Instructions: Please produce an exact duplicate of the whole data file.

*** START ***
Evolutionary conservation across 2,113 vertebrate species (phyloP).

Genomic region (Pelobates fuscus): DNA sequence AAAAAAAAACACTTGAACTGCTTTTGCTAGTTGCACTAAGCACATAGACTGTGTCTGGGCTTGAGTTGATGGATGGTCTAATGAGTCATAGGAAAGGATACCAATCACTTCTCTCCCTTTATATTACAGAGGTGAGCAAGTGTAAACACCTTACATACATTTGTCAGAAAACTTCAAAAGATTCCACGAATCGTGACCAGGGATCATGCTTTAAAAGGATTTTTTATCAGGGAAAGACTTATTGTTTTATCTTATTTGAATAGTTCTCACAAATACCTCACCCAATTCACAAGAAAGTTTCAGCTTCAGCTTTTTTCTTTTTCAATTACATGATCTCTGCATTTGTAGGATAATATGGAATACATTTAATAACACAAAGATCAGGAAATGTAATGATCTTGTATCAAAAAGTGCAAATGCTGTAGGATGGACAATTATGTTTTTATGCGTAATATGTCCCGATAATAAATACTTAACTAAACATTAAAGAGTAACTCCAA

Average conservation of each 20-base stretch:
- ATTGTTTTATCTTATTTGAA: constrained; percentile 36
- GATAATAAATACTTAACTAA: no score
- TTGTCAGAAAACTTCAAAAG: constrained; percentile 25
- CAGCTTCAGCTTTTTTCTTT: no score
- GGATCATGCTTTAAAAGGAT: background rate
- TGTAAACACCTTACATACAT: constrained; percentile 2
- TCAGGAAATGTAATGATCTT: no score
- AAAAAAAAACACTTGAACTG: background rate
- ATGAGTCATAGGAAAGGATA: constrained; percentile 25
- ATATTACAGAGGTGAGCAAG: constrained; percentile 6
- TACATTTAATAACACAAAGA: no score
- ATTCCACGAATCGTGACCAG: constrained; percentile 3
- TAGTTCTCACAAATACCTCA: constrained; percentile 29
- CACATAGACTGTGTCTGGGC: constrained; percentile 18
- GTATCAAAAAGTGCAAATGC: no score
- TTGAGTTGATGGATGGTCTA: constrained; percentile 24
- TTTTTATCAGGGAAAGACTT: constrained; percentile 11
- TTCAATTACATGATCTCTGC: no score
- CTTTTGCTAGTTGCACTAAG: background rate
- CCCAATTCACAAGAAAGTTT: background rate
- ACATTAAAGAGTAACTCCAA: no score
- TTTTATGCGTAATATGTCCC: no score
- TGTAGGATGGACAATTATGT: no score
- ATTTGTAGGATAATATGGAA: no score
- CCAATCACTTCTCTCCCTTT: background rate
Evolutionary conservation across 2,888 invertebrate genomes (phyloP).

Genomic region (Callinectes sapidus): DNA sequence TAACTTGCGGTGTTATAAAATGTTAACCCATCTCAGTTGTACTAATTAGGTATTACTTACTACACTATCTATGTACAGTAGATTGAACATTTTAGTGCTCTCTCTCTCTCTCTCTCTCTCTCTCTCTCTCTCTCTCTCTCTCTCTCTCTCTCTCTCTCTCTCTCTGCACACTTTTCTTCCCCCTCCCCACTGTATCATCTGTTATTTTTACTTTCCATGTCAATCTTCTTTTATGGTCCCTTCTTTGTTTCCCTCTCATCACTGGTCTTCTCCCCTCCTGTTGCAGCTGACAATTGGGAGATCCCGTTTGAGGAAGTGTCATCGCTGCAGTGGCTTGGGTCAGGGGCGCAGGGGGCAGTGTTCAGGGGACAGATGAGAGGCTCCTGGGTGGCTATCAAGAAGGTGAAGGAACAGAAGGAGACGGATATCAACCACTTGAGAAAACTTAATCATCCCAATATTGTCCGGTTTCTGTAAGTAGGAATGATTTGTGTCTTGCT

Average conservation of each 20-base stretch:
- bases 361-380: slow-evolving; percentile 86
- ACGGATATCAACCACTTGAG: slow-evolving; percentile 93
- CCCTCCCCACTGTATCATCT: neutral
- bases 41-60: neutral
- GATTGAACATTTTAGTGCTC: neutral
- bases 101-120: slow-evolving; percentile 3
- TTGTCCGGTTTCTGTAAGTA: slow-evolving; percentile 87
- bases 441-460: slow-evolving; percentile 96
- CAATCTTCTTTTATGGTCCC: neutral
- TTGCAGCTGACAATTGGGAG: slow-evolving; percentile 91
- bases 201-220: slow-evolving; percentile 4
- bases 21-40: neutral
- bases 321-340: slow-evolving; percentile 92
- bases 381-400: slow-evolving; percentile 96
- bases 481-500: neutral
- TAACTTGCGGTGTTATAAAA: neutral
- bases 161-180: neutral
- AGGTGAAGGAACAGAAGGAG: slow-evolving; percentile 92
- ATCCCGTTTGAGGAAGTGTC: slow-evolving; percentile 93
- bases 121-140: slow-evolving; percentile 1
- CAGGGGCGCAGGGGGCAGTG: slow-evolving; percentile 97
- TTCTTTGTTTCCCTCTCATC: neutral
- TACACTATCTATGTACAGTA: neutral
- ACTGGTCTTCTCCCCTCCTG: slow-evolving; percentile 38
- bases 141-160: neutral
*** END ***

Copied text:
Evolutionary conservation across 2,113 vertebrate species (phyloP).

Genomic region (Pelobates fuscus): DNA sequence AAAAAAAAACACTTGAACTGCTTTTGCTAGTTGCACTAAGCACATAGACTGTGTCTGGGCTTGAGTTGATGGATGGTCTAATGAGTCATAGGAAAGGATACCAATCACTTCTCTCCCTTTATATTACAGAGGTGAGCAAGTGTAAACACCTTACATACATTTGTCAGAAAACTTCAAAAGATTCCACGAATCGTGACCAGGGATCATGCTTTAAAAGGATTTTTTATCAGGGAAAGACTTATTGTTTTATCTTATTTGAATAGTTCTCACAAATACCTCACCCAATTCACAAGAAAGTTTCAGCTTCAGCTTTTTTCTTTTTCAATTACATGATCTCTGCATTTGTAGGATAATATGGAATACATTTAATAACACAAAGATCAGGAAATGTAATGATCTTGTATCAAAAAGTGCAAATGCTGTAGGATGGACAATTATGTTTTTATGCGTAATATGTCCCGATAATAAATACTTAACTAAACATTAAAGAGTAACTCCAA

Average conservation of each 20-base stretch:
- ATTGTTTTATCTTATTTGAA: constrained; percentile 36
- GATAATAAATACTTAACTAA: no score
- TTGTCAGAAAACTTCAAAAG: constrained; percentile 25
- CAGCTTCAGCTTTTTTCTTT: no score
- GGATCATGCTTTAAAAGGAT: background rate
- TGTAAACACCTTACATACAT: constrained; percentile 2
- TCAGGAAATGTAATGATCTT: no score
- AAAAAAAAACACTTGAACTG: background rate
- ATGAGTCATAGGAAAGGATA: constrained; percentile 25
- ATATTACAGAGGTGAGCAAG: constrained; percentile 6
- TACATTTAATAACACAAAGA: no score
- ATTCCACGAATCGTGACCAG: constrained; percentile 3
- TAGTTCTCACAAATACCTCA: constrained; percentile 29
- CACATAGACTGTGTCTGGGC: constrained; percentile 18
- GTATCAAAAAGTGCAAATGC: no score
- TTGAGTTGATGGATGGTCTA: constrained; percentile 24
- TTTTTATCAGGGAAAGACTT: constrained; percentile 11
- TTCAATTACATGATCTCTGC: no score
- CTTTTGCTAGTTGCACTAAG: background rate
- CCCAATTCACAAGAAAGTTT: background rate
- ACATTAAAGAGTAACTCCAA: no score
- TTTTATGCGTAATATGTCCC: no score
- TGTAGGATGGACAATTATGT: no score
- ATTTGTAGGATAATATGGAA: no score
- CCAATCACTTCTCTCCCTTT: background rate
Evolutionary conservation across 2,888 invertebrate genomes (phyloP).

Genomic region (Callinectes sapidus): DNA sequence TAACTTGCGGTGTTATAAAATGTTAACCCATCTCAGTTGTACTAATTAGGTATTACTTACTACACTATCTATGTACAGTAGATTGAACATTTTAGTGCTCTCTCTCTCTCTCTCTCTCTCTCTCTCTCTCTCTCTCTCTCTCTCTCTCTCTCTCTCTCTCTCTCTGCACACTTTTCTTCCCCCTCCCCACTGTATCATCTGTTATTTTTACTTTCCATGTCAATCTTCTTTTATGGTCCCTTCTTTGTTTCCCTCTCATCACTGGTCTTCTCCCCTCCTGTTGCAGCTGACAATTGGGAGATCCCGTTTGAGGAAGTGTCATCGCTGCAGTGGCTTGGGTCAGGGGCGCAGGGGGCAGTGTTCAGGGGACAGATGAGAGGCTCCTGGGTGGCTATCAAGAAGGTGAAGGAACAGAAGGAGACGGATATCAACCACTTGAGAAAACTTAATCATCCCAATATTGTCCGGTTTCTGTAAGTAGGAATGATTTGTGTCTTGCT

Average conservation of each 20-base stretch:
- bases 361-380: slow-evolving; percentile 86
- ACGGATATCAACCACTTGAG: slow-evolving; percentile 93
- CCCTCCCCACTGTATCATCT: neutral
- bases 41-60: neutral
- GATTGAACATTTTAGTGCTC: neutral
- bases 101-120: slow-evolving; percentile 3
- TTGTCCGGTTTCTGTAAGTA: slow-evolving; percentile 87
- bases 441-460: slow-evolving; percentile 96
- CAATCTTCTTTTATGGTCCC: neutral
- TTGCAGCTGACAATTGGGAG: slow-evolving; percentile 91
- bases 201-220: slow-evolving; percentile 4
- bases 21-40: neutral
- bases 321-340: slow-evolving; percentile 92
- bases 381-400: slow-evolving; percentile 96
- bases 481-500: neutral
- TAACTTGCGGTGTTATAAAA: neutral
- bases 161-180: neutral
- AGGTGAAGGAACAGAAGGAG: slow-evolving; percentile 92
- ATCCCGTTTGAGGAAGTGTC: slow-evolving; percentile 93
- bases 121-140: slow-evolving; percentile 1
- CAGGGGCGCAGGGGGCAGTG: slow-evolving; percentile 97
- TTCTTTGTTTCCCTCTCATC: neutral
- TACACTATCTATGTACAGTA: neutral
- ACTGGTCTTCTCCCCTCCTG: slow-evolving; percentile 38
- bases 141-160: neutral